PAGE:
Employees who work when unwell risk longer-term sick leave

Workers who go to work when ill significantly increase their chances of having
to take long-term sick leave later on, new research has revealed. Going to work
when ill is a phenomenon known as sickness presence, or presenteeism, but
relatively little research has been done into the long-term impact of this
behaviour. The Danish researchers questioned 12,000 people of working age on
their attitudes to work, preparedness to take time off when ill, and general

They were asked how many times in the previous year they had gone to work
despite feeling ill. Around 42% said they had never gone into work feeling ill,
or had only done it once. Almost half said they had gone to work feeling ill
between two and five times, and 8% reported having done it six times or more.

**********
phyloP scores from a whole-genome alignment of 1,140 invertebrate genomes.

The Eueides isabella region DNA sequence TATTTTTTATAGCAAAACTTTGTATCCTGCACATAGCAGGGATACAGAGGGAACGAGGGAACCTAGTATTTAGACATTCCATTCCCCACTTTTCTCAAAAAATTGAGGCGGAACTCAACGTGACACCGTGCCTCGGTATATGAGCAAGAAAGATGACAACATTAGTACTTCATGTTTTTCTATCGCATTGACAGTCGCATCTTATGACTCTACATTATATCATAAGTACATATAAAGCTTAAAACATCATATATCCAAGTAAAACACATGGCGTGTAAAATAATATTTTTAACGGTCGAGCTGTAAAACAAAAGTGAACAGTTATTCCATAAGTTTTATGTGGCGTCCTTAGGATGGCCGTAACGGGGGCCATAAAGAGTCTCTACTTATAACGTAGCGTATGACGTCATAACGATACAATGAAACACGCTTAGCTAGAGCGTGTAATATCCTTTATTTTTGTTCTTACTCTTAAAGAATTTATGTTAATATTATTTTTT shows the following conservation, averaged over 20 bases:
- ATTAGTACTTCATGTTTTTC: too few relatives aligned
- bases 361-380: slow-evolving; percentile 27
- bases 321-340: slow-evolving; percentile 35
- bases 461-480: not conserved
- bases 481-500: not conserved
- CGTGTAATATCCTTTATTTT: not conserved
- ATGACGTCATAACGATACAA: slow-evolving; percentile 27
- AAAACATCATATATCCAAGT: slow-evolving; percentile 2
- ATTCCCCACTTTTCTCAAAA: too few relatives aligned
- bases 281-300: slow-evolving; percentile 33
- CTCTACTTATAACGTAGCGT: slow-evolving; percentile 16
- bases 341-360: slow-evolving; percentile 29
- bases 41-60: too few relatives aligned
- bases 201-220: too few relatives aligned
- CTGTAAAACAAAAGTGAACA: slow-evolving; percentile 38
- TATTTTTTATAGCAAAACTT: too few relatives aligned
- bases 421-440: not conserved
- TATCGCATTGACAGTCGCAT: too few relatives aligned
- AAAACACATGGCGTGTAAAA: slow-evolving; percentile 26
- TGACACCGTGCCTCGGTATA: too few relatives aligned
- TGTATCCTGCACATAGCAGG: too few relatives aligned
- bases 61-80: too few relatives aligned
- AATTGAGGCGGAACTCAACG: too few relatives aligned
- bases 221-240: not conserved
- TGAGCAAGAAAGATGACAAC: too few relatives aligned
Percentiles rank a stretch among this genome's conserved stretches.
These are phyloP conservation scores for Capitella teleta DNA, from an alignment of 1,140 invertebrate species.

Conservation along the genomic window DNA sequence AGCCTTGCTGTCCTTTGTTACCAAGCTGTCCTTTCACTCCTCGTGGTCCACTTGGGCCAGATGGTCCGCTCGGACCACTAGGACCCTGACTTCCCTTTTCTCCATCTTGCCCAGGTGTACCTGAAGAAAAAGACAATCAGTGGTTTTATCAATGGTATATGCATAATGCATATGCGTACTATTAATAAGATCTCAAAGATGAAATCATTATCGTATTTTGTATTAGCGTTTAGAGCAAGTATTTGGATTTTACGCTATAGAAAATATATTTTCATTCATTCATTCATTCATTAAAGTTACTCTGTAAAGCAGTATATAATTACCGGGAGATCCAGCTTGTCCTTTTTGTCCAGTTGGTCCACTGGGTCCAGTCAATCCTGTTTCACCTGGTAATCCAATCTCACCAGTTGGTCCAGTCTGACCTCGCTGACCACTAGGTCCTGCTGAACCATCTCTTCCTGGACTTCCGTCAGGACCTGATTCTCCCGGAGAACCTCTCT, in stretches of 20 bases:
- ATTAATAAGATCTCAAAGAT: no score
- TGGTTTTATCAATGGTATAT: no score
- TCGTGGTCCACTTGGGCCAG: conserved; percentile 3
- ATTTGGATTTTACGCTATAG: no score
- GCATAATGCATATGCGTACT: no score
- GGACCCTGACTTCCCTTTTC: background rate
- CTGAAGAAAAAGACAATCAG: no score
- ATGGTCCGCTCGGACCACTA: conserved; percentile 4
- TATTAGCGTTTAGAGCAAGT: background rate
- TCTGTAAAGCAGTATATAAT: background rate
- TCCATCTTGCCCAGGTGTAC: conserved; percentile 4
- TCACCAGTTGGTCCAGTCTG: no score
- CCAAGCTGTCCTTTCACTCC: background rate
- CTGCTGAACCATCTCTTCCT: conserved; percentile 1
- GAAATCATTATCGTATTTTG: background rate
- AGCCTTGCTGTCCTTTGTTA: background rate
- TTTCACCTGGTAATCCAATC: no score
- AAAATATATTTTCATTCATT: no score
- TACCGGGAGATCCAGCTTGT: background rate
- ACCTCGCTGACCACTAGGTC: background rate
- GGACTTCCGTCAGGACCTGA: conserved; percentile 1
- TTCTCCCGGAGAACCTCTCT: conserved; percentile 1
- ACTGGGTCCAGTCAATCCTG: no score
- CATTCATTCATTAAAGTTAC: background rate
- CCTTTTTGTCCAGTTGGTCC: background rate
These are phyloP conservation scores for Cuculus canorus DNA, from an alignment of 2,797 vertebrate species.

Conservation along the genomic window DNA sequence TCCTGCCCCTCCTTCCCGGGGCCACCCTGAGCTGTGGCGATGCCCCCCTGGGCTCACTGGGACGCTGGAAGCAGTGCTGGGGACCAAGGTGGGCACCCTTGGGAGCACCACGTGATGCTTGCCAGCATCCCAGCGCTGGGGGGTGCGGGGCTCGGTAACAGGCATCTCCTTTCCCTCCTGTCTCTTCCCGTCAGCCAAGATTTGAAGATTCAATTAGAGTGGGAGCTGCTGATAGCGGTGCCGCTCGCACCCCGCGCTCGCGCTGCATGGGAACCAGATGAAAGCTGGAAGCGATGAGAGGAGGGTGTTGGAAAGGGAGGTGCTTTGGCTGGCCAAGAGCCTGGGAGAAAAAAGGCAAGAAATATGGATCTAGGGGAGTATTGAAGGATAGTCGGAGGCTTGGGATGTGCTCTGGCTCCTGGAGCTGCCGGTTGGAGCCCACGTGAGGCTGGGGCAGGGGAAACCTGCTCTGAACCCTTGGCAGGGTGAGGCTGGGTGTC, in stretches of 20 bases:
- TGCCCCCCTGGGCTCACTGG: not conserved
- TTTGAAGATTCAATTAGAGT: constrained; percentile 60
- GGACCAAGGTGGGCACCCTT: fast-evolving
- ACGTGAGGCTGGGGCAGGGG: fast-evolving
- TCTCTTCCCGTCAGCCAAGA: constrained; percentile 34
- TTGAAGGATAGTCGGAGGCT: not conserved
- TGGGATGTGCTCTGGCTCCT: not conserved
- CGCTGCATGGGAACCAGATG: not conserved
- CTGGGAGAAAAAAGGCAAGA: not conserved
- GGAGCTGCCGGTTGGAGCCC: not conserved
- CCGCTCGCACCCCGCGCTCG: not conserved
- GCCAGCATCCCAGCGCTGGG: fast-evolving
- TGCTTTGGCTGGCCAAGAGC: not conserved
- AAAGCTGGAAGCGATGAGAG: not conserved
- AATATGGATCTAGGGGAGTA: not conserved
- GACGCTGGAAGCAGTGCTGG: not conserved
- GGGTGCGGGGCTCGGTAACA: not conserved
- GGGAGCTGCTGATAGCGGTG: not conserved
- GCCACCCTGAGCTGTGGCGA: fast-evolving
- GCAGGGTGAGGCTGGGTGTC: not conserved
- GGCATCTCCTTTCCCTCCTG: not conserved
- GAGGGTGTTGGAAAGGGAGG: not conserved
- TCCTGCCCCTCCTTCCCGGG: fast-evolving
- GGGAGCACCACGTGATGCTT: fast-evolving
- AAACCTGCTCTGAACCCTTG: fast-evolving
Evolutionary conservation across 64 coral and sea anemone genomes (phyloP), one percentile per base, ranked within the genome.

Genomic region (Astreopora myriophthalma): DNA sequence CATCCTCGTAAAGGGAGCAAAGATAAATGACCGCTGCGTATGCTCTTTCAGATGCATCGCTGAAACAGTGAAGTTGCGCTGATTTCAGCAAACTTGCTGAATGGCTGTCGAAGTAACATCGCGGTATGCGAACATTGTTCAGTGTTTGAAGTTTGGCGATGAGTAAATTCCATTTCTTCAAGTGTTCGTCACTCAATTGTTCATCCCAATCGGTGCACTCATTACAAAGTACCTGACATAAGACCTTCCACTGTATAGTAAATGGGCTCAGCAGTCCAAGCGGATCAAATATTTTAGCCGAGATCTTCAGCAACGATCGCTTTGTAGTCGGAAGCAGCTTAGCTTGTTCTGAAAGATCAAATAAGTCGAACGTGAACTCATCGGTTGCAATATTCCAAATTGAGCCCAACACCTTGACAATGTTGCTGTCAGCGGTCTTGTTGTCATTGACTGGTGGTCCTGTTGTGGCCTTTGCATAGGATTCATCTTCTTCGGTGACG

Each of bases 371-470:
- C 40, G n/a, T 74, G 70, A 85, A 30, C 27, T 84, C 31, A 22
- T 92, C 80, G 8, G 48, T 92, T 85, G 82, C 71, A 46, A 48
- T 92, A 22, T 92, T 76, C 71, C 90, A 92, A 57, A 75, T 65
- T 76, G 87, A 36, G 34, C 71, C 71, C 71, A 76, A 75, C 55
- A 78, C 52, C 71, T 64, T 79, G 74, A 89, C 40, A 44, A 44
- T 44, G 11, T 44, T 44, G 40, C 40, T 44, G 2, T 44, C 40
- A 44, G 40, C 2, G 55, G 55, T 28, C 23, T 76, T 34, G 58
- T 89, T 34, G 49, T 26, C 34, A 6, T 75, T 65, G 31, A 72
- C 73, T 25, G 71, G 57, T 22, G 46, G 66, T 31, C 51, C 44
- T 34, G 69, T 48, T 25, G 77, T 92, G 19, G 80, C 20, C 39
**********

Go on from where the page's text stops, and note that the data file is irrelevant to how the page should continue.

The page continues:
Over the next 18 months, the researchers used official information to assess
how many people had time off sick lasting more than a fortnight. They found
that the more often people had come into work when unwell, the greater their
risk of being off sick for at least two weeks during the study. Workers who had
done this at least half a dozen times were 53% more likely to end up going off
sick for two weeks, and 74% more likely to take more than two months of sick
leave, compared with those who did not come to work when ill.

More information - Source: European Agency for Safety and Health at Work